According to a White Paper that Bunch Ball came up with, Gamification appeals to the following human desires:
Below are my thoughts on each one. The White Paper describes each one in more detail.
People like getting rewarded. This is one of the most basic things gamification provides: rewards. On Stack Exchange sites, rewards take three forms:
- Reputation Points
Of these three, privileges are probably the most powerfully motivating reward.
Even though Reward is one of the most basic things about gamification, it is also one of the most abstract. Rewards aren't a stand-alone motivation. For a reward to be valued by the recipient, the reward itself must meet another desire. The desires that rewards meet are usually status, achievement, or competition.
Julius Caesar once said, "I would rather be first in a small village in Gaul than second in command in Rome." While not all would agree with such a sentiment (There's also the "Big fish in a big pond" adage), it does show the value many people put in status. People naturally want to be looked-up-to, to be considered higher up on the ladder, to feel like they have more ownership of a place. In Stack Exchange sites, status is conferred most obviously in the privileges one gains with the site by reaching certain reputation thresholds. When a user has enough reputation to edit almost anything and make new tags, that user will feel a deep satisfaction that he is high up in that site's community.
Status. It's powerful. Don't underestimate it!
Most people likes achieving things to show how great they are. On Stack Exchange sites, this is expressed as badges. If you are good at asking really useful questions that everyone else wants an answer to, you can get badges for good questions. You also get badges for writing good answers. If you achieve writing the answer most useful to the one who asked the question, you get +15 reputation when it's accepted.
Personally, the achievement I want most on Stack Overflow is to earn "tag" badges for technologies that I want the world to know I'm good at -- Java, for example.
This one is probably not as central to Stack Exchange sites. The idea is, the more you participate, the more you can customize how you look on that site. For example, maybe a site will let you decorate your profile with custom bling or flare as a type of achievement or award.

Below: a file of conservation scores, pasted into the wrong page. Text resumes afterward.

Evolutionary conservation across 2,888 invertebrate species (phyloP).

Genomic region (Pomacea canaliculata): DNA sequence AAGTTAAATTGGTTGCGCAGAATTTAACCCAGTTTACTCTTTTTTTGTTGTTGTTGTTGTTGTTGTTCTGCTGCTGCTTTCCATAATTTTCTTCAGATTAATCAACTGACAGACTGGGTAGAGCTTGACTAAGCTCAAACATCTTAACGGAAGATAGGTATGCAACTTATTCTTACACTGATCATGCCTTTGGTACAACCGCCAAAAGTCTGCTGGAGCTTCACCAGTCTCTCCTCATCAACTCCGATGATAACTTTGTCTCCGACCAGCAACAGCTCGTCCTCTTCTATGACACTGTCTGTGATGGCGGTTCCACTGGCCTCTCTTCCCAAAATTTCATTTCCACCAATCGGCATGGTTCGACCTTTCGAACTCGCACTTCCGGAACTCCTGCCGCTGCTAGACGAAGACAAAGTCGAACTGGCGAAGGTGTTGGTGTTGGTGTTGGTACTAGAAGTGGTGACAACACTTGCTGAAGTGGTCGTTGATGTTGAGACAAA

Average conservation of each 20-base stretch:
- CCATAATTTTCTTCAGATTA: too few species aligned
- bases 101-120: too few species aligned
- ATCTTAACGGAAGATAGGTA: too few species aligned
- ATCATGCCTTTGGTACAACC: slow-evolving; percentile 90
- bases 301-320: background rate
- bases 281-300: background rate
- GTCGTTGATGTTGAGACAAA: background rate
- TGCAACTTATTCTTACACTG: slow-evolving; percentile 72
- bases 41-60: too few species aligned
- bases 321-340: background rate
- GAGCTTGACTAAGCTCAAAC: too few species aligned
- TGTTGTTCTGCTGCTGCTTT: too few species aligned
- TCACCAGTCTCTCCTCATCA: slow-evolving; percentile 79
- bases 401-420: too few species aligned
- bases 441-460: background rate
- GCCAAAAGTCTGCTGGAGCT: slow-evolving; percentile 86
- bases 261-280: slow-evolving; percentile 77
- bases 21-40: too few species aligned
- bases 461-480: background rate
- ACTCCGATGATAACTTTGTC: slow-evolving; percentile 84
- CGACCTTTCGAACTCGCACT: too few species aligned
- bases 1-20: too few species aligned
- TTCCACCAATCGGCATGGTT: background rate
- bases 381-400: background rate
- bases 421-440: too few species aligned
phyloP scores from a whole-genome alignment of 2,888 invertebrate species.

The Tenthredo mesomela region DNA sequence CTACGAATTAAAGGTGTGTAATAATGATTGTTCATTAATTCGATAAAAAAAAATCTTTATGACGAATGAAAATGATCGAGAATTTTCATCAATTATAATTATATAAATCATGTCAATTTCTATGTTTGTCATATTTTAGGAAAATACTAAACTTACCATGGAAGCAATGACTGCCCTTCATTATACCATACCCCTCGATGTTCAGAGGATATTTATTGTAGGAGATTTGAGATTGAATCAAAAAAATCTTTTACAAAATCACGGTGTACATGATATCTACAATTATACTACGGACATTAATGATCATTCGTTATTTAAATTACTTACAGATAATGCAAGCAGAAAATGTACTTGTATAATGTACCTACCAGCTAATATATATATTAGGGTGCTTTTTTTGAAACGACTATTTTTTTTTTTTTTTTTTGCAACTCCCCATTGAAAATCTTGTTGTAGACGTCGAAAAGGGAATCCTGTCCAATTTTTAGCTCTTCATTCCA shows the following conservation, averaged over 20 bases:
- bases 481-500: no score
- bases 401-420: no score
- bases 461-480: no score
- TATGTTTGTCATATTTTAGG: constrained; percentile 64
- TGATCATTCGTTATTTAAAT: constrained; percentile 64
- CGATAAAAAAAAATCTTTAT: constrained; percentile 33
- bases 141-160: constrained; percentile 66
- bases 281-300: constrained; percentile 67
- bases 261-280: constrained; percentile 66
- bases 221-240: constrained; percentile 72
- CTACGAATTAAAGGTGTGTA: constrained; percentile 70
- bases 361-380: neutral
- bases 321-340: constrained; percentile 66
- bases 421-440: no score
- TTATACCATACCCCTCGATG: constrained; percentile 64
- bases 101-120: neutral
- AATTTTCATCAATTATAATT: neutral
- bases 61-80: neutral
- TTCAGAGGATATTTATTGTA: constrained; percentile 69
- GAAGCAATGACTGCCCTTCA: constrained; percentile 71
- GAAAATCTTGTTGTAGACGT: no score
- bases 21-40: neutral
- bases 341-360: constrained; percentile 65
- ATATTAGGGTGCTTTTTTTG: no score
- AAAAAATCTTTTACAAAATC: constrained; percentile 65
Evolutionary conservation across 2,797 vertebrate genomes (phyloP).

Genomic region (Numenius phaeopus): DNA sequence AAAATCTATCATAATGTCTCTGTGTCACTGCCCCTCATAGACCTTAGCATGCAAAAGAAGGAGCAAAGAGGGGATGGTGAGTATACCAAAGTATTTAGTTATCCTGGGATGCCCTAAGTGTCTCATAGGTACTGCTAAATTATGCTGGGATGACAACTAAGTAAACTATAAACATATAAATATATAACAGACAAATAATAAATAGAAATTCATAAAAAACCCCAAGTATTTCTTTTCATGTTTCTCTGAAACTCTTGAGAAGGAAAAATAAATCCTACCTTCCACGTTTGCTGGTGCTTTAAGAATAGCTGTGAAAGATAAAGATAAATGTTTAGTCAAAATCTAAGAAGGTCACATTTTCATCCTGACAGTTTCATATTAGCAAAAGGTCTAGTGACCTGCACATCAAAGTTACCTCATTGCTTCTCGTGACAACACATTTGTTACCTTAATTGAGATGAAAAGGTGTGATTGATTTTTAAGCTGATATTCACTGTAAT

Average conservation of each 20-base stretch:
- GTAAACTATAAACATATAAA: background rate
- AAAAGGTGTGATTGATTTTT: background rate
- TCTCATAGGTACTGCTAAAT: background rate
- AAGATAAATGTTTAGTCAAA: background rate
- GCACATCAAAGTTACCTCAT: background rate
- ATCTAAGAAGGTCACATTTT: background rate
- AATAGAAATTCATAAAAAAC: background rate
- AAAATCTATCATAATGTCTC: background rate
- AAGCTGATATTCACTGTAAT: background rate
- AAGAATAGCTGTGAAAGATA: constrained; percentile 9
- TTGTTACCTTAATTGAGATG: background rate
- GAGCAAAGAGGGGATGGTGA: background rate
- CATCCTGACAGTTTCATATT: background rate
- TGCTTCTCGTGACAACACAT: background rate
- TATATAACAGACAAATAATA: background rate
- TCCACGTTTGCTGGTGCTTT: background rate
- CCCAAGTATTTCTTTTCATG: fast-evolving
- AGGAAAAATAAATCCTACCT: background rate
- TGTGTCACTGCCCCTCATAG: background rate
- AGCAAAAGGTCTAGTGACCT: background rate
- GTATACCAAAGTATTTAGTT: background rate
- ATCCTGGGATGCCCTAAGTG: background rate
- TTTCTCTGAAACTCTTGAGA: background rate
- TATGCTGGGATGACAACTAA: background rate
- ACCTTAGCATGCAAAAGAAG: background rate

This one is probably the most obvious. When you see that you are rising up on the leaderboard, or that someone lower than you is starting to draw even with you, it stirs up your competitive spirit and urges you on to do better to maintain your lead or take the lead from someone else. (This can also lead to problems if not balanced out -- for example, not upvoting a good question or answer that was useful to you because you're trying to outpace the person who posted it. But that's another topic.)
The noblest of all our desires. Even without the virtual rewards, the competiton, and the excitement, people tend to feel good about themselves when they've helped out someone else or aided someone in becoming better at what they do. (This is also why I dislike seeing rude comments or answers from people with a know-it-all attitude on Stack Overflow towards people who are new to the site and didn't research or make their question specific enough. It suggests to me that the person making such a remark had little Altruism in them.)
Altruism also gives you motivation to upvote someone else's post if it's good -- that person helped you by posting a question or answer you needed, and you help them back with an upvote.
Interactions of Desires and Mechanics.
Here is a diagram from the White Paper that shows how these desires and the the mechanics of gamification typically interact.
The green dots signify the
primary desire a particular game mechanic fulfills, and the blue dots show the other areas that it affects.
Link to the White Paper: